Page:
ANNAPOLIS-Refusing to admit that his 51-year political career was over, William Donald Schaefer nevertheless conceded defeat to Montgomery County Delegate Peter Franchot Wednesday after capturing just 30 percent of the Democratic primary vote in his bid for a third term as state comptroller.
With several of his supporters and staffers on hand for a press conference in Annapolis, the 84-year-old Schaefer said that “the best man won” and wished Franchot luck.
With 96 percent of precincts reporting, Franchot’s 36 percent of the vote narrowly topped Anne Arundel County Executive Janet S. Owens’ 34 percent in an upset that was not decided until late Wednesday morning when totals from Montgomery County were counted.
Franchot, a resident of Takoma Park, will move on to the general election to face Anne M. McCarthy, the former University of Baltimore business school dean who captured the Republican nomination by garnering 43 percent of the vote in a four-way race.
In other races at the top of the ticket, a second Montgomery County politician, State’s Attorney Douglas F. Gansler, soundly defeated former Baltimore City State’s Attorney Stuart O. Simms in the contest to replace retiring Attorney General J. Joseph Curran Jr.
He will face Republican Scott L. Rolle, Frederick County state’s attorney, in the general election. Rolle and McCarthy will join the Republican ticket headed by Gov. Robert L. Ehrlich and his running mate, Kristen Cox.
Franchot and Gansler will run with Baltimore Mayor Martin O’Malley and his running mate, Anthony G. Brown, a delegate from Prince George’s County, on the Democratic ticket. Neither Ehrlich nor O’Malley faced a serious primary challenge.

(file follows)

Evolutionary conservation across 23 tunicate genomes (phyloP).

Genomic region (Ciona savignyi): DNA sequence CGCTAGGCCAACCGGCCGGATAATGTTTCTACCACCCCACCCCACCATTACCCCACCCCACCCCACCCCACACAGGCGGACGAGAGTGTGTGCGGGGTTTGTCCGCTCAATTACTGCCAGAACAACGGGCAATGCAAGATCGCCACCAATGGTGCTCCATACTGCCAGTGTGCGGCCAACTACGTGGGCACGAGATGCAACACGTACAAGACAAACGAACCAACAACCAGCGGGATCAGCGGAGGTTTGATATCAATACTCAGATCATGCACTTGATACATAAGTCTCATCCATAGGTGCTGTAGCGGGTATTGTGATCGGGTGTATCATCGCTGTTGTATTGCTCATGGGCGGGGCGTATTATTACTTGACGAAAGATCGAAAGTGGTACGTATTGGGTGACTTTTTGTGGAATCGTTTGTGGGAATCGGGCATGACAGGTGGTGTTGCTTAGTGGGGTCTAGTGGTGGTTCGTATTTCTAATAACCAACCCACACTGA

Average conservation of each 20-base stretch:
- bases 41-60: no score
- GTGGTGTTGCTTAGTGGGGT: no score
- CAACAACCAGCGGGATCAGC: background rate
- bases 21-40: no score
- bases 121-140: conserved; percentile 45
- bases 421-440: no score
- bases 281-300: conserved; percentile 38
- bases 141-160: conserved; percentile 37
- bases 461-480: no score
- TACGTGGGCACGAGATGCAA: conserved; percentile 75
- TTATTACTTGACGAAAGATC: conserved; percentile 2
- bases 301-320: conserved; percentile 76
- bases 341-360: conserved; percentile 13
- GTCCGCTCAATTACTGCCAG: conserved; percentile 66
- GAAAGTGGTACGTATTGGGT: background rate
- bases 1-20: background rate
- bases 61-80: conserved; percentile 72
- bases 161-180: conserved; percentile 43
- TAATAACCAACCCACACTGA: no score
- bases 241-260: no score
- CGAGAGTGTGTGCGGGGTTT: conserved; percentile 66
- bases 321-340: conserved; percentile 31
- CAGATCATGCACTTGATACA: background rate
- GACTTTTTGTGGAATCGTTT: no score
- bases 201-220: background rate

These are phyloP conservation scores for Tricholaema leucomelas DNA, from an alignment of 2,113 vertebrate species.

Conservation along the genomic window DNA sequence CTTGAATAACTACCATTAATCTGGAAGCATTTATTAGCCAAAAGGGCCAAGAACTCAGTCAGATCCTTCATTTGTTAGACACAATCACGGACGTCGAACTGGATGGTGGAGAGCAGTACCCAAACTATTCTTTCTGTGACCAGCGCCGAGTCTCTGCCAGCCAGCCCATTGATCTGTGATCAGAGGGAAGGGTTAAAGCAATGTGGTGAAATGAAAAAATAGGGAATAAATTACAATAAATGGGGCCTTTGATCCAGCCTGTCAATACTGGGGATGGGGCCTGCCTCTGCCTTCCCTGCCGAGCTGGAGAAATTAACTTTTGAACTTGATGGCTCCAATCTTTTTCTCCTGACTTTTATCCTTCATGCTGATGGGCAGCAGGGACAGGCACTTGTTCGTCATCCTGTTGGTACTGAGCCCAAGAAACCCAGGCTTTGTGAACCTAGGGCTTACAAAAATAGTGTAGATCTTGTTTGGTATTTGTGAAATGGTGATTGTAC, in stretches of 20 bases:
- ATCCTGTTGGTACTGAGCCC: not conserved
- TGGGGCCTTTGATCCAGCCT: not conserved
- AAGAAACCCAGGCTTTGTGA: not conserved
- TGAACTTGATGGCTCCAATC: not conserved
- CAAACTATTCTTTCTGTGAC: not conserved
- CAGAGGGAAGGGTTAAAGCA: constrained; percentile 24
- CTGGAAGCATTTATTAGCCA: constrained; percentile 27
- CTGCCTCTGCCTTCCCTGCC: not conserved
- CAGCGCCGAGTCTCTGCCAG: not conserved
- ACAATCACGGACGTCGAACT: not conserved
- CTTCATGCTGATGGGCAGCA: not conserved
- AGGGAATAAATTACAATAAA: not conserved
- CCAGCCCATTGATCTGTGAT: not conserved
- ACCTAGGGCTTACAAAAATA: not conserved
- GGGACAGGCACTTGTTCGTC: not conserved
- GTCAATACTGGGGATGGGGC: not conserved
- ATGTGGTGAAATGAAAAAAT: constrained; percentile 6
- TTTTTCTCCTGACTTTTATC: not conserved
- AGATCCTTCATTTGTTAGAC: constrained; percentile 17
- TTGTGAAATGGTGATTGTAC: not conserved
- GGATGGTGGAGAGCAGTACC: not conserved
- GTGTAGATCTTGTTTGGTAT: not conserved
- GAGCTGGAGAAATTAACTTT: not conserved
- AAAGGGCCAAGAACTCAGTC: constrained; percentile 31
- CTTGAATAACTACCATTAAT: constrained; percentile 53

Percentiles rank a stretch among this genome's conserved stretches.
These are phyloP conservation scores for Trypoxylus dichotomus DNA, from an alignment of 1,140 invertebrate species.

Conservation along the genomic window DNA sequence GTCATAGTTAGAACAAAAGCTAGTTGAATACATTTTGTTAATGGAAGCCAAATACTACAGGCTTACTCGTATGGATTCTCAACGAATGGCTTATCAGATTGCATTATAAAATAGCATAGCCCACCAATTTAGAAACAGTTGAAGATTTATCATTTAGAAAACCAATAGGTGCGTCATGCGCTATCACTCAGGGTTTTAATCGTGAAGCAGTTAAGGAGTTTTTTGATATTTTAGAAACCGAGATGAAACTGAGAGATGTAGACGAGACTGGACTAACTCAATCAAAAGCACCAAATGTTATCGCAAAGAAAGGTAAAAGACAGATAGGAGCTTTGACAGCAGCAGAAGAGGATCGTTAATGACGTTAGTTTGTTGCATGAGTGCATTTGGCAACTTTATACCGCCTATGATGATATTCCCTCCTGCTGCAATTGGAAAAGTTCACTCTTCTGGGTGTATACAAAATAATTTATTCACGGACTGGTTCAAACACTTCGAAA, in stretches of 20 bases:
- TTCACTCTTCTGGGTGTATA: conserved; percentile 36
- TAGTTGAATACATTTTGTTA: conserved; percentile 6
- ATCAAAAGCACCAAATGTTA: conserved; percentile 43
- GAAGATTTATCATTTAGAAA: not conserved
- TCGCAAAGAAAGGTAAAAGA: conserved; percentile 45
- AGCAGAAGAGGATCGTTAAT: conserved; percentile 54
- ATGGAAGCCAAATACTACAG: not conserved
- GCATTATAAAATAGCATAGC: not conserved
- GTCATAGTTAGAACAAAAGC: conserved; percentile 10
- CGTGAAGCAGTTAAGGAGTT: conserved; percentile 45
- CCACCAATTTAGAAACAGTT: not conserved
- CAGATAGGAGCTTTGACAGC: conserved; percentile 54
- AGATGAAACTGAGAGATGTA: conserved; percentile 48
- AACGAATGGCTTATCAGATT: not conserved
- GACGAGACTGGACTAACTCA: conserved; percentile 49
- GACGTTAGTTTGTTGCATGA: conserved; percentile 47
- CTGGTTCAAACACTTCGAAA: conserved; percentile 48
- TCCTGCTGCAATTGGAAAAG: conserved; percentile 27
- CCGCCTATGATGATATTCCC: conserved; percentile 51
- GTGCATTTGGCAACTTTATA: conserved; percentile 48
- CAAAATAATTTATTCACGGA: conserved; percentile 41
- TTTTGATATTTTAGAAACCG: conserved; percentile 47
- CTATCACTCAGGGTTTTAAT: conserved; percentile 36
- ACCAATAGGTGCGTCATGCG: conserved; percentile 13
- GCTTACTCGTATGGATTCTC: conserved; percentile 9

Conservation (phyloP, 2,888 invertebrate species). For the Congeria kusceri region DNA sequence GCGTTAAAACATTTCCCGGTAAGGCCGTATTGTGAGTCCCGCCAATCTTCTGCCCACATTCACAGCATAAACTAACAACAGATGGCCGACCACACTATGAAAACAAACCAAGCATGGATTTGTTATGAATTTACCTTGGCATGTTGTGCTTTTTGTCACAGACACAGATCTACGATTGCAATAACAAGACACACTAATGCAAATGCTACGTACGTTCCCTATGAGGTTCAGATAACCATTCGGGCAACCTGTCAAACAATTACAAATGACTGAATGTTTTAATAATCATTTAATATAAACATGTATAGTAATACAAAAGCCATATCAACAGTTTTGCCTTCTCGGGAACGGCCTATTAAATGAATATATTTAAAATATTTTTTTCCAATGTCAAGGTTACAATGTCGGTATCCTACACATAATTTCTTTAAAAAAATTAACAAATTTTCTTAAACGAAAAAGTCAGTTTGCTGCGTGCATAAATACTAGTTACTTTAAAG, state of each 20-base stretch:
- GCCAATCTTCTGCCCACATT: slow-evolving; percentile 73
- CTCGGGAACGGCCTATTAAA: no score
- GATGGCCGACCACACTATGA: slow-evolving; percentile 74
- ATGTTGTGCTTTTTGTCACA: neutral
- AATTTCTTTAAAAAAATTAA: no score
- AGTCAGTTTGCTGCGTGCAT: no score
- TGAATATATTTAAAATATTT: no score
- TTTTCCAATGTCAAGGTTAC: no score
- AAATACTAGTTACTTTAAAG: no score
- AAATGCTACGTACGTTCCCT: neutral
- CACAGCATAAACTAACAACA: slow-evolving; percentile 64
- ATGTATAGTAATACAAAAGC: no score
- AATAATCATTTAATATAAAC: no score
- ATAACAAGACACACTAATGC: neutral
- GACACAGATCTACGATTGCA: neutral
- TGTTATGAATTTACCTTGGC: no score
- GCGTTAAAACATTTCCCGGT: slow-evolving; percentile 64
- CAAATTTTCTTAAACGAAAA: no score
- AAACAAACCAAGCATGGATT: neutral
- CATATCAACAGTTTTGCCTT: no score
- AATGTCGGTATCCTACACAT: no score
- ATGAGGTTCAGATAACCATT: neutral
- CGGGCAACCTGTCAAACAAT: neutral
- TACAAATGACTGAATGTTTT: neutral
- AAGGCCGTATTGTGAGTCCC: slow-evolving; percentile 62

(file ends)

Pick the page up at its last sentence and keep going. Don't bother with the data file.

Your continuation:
The comptroller’s race dominated political news over the summer, largely because of Schaefer’s own erratic behavior and irreverent remarks, mostly directed at Owens. He called her “Mother Hubbard,” made fun of her hair and suggested she was getting fat. He then blamed her for starting name-calling.
Franchot, trailing in the polls throughout the campaign, managed to stay out of the fray.
“I just went right to the Democratic base and said, ‘Please vote for me, because I share your values,’ and I always got a great response back,” he was quoted as saying Wednesday by the Associated Press.
Franchot also linked both his opponents to Ehrlich, and cast himself as the only true Democrat in the field. Owens, meanwhile, despite her lead in the polls, ran a low-key, at times invisible campaign until the very end, when Schaefer’s continual baiting finally brought an angry response.
The defeat of Schaefer marks his first since he entered elective politics in 1955 with a race for the Baltimore City Council. His subsequent service as City Council President, four-term Baltimore mayor and two-term governor made him a political icon in the state and gave him virtually 100 percent name recognition.
But his stinging repudiation at the polls — he failed to get a third of the vote — was a clear message that he had stayed on the scene too long and that his colorful, unpredictable behavior had worn thin.
Wednesday, Schaefer said he had no regrets about his behavior.
“If they think I’m ever going to change, and keep my mouth shut and try to be politically correct,” Schaefer said to applause from his aides, his critics are wrong.
But Schaefer simply refused to answer directly when asked if he would ever run for elected office again, instead joking with reporters that he is mulling a bid for mayor in Ocean City. More immediately, he said, he was concerned with going to lunch.
He said that when people reflect upon his career, he would want them to invoke two words: “he cared.”